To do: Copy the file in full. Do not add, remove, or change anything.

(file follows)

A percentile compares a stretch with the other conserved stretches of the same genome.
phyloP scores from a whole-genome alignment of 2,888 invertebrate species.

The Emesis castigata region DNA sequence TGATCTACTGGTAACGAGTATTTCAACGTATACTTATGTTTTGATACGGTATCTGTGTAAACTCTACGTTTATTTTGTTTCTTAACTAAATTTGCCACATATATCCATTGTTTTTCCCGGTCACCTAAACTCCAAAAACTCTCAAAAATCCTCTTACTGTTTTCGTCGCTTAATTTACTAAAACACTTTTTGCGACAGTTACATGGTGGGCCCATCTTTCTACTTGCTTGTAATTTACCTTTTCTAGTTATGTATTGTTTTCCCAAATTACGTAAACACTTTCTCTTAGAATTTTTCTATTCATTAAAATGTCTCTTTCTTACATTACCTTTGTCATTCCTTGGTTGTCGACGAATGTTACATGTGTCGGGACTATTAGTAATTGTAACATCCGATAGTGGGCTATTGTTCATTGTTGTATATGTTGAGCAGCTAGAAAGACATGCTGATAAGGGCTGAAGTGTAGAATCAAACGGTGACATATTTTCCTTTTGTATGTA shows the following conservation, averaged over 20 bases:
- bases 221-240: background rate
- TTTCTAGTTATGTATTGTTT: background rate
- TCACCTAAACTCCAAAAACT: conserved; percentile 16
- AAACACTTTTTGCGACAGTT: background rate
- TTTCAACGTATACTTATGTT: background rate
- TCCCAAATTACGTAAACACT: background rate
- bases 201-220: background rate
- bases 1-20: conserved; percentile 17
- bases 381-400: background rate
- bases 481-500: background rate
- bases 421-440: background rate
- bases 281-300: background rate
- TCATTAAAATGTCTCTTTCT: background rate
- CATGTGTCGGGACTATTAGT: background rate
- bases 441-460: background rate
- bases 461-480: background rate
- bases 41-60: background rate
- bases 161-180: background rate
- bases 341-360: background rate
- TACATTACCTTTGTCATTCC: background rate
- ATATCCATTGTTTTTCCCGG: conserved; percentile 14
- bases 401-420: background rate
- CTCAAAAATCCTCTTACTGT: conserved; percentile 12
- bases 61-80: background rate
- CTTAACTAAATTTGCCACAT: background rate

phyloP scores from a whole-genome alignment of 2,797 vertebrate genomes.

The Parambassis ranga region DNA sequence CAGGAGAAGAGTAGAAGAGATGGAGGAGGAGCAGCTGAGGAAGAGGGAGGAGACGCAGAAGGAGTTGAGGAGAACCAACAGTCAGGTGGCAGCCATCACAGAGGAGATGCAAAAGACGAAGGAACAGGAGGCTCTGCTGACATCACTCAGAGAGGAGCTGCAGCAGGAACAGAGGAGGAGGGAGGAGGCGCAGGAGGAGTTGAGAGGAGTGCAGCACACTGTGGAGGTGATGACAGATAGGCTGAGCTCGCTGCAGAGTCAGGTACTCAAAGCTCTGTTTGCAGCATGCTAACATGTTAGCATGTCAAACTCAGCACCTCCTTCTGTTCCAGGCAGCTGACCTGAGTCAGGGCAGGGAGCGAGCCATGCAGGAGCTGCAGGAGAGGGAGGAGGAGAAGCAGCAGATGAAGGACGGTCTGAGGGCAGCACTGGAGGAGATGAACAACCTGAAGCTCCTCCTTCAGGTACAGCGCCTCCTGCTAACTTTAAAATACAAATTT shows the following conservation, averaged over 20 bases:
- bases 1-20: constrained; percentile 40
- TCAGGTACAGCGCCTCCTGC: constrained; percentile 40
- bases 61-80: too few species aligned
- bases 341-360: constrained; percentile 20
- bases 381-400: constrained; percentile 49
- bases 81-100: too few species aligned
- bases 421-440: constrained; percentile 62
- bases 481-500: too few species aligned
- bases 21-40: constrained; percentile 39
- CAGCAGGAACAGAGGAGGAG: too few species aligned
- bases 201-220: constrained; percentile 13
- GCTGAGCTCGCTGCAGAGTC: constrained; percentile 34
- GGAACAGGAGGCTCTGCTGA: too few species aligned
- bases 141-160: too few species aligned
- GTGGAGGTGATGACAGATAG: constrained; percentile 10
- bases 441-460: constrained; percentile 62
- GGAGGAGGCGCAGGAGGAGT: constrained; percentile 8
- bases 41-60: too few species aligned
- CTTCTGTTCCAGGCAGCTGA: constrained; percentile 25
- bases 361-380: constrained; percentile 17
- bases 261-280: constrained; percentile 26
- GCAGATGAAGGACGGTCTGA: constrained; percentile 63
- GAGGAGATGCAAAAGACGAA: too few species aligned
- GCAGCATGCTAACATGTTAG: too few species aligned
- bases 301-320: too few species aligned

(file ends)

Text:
A percentile compares a stretch with the other conserved stretches of the same genome.
phyloP scores from a whole-genome alignment of 2,888 invertebrate species.

The Emesis castigata region DNA sequence TGATCTACTGGTAACGAGTATTTCAACGTATACTTATGTTTTGATACGGTATCTGTGTAAACTCTACGTTTATTTTGTTTCTTAACTAAATTTGCCACATATATCCATTGTTTTTCCCGGTCACCTAAACTCCAAAAACTCTCAAAAATCCTCTTACTGTTTTCGTCGCTTAATTTACTAAAACACTTTTTGCGACAGTTACATGGTGGGCCCATCTTTCTACTTGCTTGTAATTTACCTTTTCTAGTTATGTATTGTTTTCCCAAATTACGTAAACACTTTCTCTTAGAATTTTTCTATTCATTAAAATGTCTCTTTCTTACATTACCTTTGTCATTCCTTGGTTGTCGACGAATGTTACATGTGTCGGGACTATTAGTAATTGTAACATCCGATAGTGGGCTATTGTTCATTGTTGTATATGTTGAGCAGCTAGAAAGACATGCTGATAAGGGCTGAAGTGTAGAATCAAACGGTGACATATTTTCCTTTTGTATGTA shows the following conservation, averaged over 20 bases:
- bases 221-240: background rate
- TTTCTAGTTATGTATTGTTT: background rate
- TCACCTAAACTCCAAAAACT: conserved; percentile 16
- AAACACTTTTTGCGACAGTT: background rate
- TTTCAACGTATACTTATGTT: background rate
- TCCCAAATTACGTAAACACT: background rate
- bases 201-220: background rate
- bases 1-20: conserved; percentile 17
- bases 381-400: background rate
- bases 481-500: background rate
- bases 421-440: background rate
- bases 281-300: background rate
- TCATTAAAATGTCTCTTTCT: background rate
- CATGTGTCGGGACTATTAGT: background rate
- bases 441-460: background rate
- bases 461-480: background rate
- bases 41-60: background rate
- bases 161-180: background rate
- bases 341-360: background rate
- TACATTACCTTTGTCATTCC: background rate
- ATATCCATTGTTTTTCCCGG: conserved; percentile 14
- bases 401-420: background rate
- CTCAAAAATCCTCTTACTGT: conserved; percentile 12
- bases 61-80: background rate
- CTTAACTAAATTTGCCACAT: background rate

phyloP scores from a whole-genome alignment of 2,797 vertebrate genomes.

The Parambassis ranga region DNA sequence CAGGAGAAGAGTAGAAGAGATGGAGGAGGAGCAGCTGAGGAAGAGGGAGGAGACGCAGAAGGAGTTGAGGAGAACCAACAGTCAGGTGGCAGCCATCACAGAGGAGATGCAAAAGACGAAGGAACAGGAGGCTCTGCTGACATCACTCAGAGAGGAGCTGCAGCAGGAACAGAGGAGGAGGGAGGAGGCGCAGGAGGAGTTGAGAGGAGTGCAGCACACTGTGGAGGTGATGACAGATAGGCTGAGCTCGCTGCAGAGTCAGGTACTCAAAGCTCTGTTTGCAGCATGCTAACATGTTAGCATGTCAAACTCAGCACCTCCTTCTGTTCCAGGCAGCTGACCTGAGTCAGGGCAGGGAGCGAGCCATGCAGGAGCTGCAGGAGAGGGAGGAGGAGAAGCAGCAGATGAAGGACGGTCTGAGGGCAGCACTGGAGGAGATGAACAACCTGAAGCTCCTCCTTCAGGTACAGCGCCTCCTGCTAACTTTAAAATACAAATTT shows the following conservation, averaged over 20 bases:
- bases 1-20: constrained; percentile 40
- TCAGGTACAGCGCCTCCTGC: constrained; percentile 40
- bases 61-80: too few species aligned
- bases 341-360: constrained; percentile 20
- bases 381-400: constrained; percentile 49
- bases 81-100: too few species aligned
- bases 421-440: constrained; percentile 62
- bases 481-500: too few species aligned
- bases 21-40: constrained; percentile 39
- CAGCAGGAACAGAGGAGGAG: too few species aligned
- bases 201-220: constrained; percentile 13
- GCTGAGCTCGCTGCAGAGTC: constrained; percentile 34
- GGAACAGGAGGCTCTGCTGA: too few species aligned
- bases 141-160: too few species aligned
- GTGGAGGTGATGACAGATAG: constrained; percentile 10
- bases 441-460: constrained; percentile 62
- GGAGGAGGCGCAGGAGGAGT: constrained; percentile 8
- bases 41-60: too few species aligned
- CTTCTGTTCCAGGCAGCTGA: constrained; percentile 25
- bases 361-380: constrained; percentile 17
- bases 261-280: constrained; percentile 26
- GCAGATGAAGGACGGTCTGA: constrained; percentile 63
- GAGGAGATGCAAAAGACGAA: too few species aligned
- GCAGCATGCTAACATGTTAG: too few species aligned
- bases 301-320: too few species aligned